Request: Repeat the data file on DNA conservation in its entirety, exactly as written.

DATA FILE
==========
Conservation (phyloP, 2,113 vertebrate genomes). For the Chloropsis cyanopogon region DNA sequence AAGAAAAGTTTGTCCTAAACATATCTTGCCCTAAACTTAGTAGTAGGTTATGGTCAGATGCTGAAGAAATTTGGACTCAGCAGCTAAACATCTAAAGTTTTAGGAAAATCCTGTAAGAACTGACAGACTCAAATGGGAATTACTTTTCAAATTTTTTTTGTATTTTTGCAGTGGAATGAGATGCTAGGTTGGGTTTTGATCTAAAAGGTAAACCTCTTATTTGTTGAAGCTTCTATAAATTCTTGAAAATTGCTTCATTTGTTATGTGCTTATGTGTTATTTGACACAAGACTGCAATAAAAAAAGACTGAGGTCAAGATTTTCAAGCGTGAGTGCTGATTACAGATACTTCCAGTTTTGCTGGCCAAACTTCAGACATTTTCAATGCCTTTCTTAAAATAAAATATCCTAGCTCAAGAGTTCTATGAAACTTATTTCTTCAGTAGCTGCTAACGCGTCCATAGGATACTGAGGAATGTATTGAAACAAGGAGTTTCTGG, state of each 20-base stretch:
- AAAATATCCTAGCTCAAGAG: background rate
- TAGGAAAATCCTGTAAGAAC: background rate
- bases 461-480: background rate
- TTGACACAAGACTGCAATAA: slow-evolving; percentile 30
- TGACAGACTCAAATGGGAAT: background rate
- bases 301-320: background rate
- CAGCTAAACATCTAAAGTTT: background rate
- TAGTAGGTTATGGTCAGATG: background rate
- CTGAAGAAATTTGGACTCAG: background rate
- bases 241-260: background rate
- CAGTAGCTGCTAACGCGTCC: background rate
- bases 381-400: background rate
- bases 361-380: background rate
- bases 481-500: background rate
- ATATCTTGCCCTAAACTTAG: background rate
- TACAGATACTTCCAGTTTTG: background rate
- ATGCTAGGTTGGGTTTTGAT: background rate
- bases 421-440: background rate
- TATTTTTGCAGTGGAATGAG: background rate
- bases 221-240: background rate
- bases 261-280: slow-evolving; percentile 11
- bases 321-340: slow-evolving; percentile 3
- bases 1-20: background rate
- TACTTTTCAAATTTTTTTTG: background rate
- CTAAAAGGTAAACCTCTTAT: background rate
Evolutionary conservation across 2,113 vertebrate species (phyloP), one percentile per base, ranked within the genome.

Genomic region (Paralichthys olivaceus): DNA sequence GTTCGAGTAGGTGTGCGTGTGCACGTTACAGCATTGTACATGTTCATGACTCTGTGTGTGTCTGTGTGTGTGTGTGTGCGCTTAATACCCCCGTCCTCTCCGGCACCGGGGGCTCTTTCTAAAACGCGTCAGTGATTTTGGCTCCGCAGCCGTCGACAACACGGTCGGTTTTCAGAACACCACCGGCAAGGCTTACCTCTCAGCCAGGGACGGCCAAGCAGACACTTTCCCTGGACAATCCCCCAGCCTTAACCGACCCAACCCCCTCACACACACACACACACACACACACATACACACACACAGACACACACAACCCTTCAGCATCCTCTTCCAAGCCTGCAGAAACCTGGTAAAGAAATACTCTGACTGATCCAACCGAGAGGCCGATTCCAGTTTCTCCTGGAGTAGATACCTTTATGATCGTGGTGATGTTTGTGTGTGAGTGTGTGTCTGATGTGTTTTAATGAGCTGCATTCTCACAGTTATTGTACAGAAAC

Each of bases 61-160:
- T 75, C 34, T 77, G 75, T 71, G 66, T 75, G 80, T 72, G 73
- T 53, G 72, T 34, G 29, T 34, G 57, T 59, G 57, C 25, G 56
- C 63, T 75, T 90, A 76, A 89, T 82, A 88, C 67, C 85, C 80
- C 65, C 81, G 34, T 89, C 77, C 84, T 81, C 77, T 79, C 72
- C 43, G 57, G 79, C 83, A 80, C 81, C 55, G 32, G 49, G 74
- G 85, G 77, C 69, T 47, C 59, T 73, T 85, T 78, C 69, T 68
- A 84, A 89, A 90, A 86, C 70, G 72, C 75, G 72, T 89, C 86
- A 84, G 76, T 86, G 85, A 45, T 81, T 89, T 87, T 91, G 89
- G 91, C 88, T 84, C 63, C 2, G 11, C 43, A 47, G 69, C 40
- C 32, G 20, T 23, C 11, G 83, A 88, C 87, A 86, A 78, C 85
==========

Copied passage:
Conservation (phyloP, 2,113 vertebrate genomes). For the Chloropsis cyanopogon region DNA sequence AAGAAAAGTTTGTCCTAAACATATCTTGCCCTAAACTTAGTAGTAGGTTATGGTCAGATGCTGAAGAAATTTGGACTCAGCAGCTAAACATCTAAAGTTTTAGGAAAATCCTGTAAGAACTGACAGACTCAAATGGGAATTACTTTTCAAATTTTTTTTGTATTTTTGCAGTGGAATGAGATGCTAGGTTGGGTTTTGATCTAAAAGGTAAACCTCTTATTTGTTGAAGCTTCTATAAATTCTTGAAAATTGCTTCATTTGTTATGTGCTTATGTGTTATTTGACACAAGACTGCAATAAAAAAAGACTGAGGTCAAGATTTTCAAGCGTGAGTGCTGATTACAGATACTTCCAGTTTTGCTGGCCAAACTTCAGACATTTTCAATGCCTTTCTTAAAATAAAATATCCTAGCTCAAGAGTTCTATGAAACTTATTTCTTCAGTAGCTGCTAACGCGTCCATAGGATACTGAGGAATGTATTGAAACAAGGAGTTTCTGG, state of each 20-base stretch:
- AAAATATCCTAGCTCAAGAG: background rate
- TAGGAAAATCCTGTAAGAAC: background rate
- bases 461-480: background rate
- TTGACACAAGACTGCAATAA: slow-evolving; percentile 30
- TGACAGACTCAAATGGGAAT: background rate
- bases 301-320: background rate
- CAGCTAAACATCTAAAGTTT: background rate
- TAGTAGGTTATGGTCAGATG: background rate
- CTGAAGAAATTTGGACTCAG: background rate
- bases 241-260: background rate
- CAGTAGCTGCTAACGCGTCC: background rate
- bases 381-400: background rate
- bases 361-380: background rate
- bases 481-500: background rate
- ATATCTTGCCCTAAACTTAG: background rate
- TACAGATACTTCCAGTTTTG: background rate
- ATGCTAGGTTGGGTTTTGAT: background rate
- bases 421-440: background rate
- TATTTTTGCAGTGGAATGAG: background rate
- bases 221-240: background rate
- bases 261-280: slow-evolving; percentile 11
- bases 321-340: slow-evolving; percentile 3
- bases 1-20: background rate
- TACTTTTCAAATTTTTTTTG: background rate
- CTAAAAGGTAAACCTCTTAT: background rate
Evolutionary conservation across 2,113 vertebrate species (phyloP), one percentile per base, ranked within the genome.

Genomic region (Paralichthys olivaceus): DNA sequence GTTCGAGTAGGTGTGCGTGTGCACGTTACAGCATTGTACATGTTCATGACTCTGTGTGTGTCTGTGTGTGTGTGTGTGCGCTTAATACCCCCGTCCTCTCCGGCACCGGGGGCTCTTTCTAAAACGCGTCAGTGATTTTGGCTCCGCAGCCGTCGACAACACGGTCGGTTTTCAGAACACCACCGGCAAGGCTTACCTCTCAGCCAGGGACGGCCAAGCAGACACTTTCCCTGGACAATCCCCCAGCCTTAACCGACCCAACCCCCTCACACACACACACACACACACACACATACACACACACAGACACACACAACCCTTCAGCATCCTCTTCCAAGCCTGCAGAAACCTGGTAAAGAAATACTCTGACTGATCCAACCGAGAGGCCGATTCCAGTTTCTCCTGGAGTAGATACCTTTATGATCGTGGTGATGTTTGTGTGTGAGTGTGTGTCTGATGTGTTTTAATGAGCTGCATTCTCACAGTTATTGTACAGAAAC

Each of bases 61-160:
- T 75, C 34, T 77, G 75, T 71, G 66, T 75, G 80, T 72, G 73
- T 53, G 72, T 34, G 29, T 34, G 57, T 59, G 57, C 25, G 56
- C 63, T 75, T 90, A 76, A 89, T 82, A 88, C 67, C 85, C 80
- C 65, C 81, G 34, T 89, C 77, C 84, T 81, C 77, T 79, C 72
- C 43, G 57, G 79, C 83, A 80, C 81, C 55, G 32, G 49, G 74
- G 85, G 77, C 69, T 47, C 59, T 73, T 85, T 78, C 69, T 68
- A 84, A 89, A 90, A 86, C 70, G 72, C 75, G 72, T 89, C 86
- A 84, G 76, T 86, G 85, A 45, T 81, T 89, T 87, T 91, G 89
- G 91, C 88, T 84, C 63, C 2, G 11, C 43, A 47, G 69, C 40
- C 32, G 20, T 23, C 11, G 83, A 88, C 87, A 86, A 78, C 85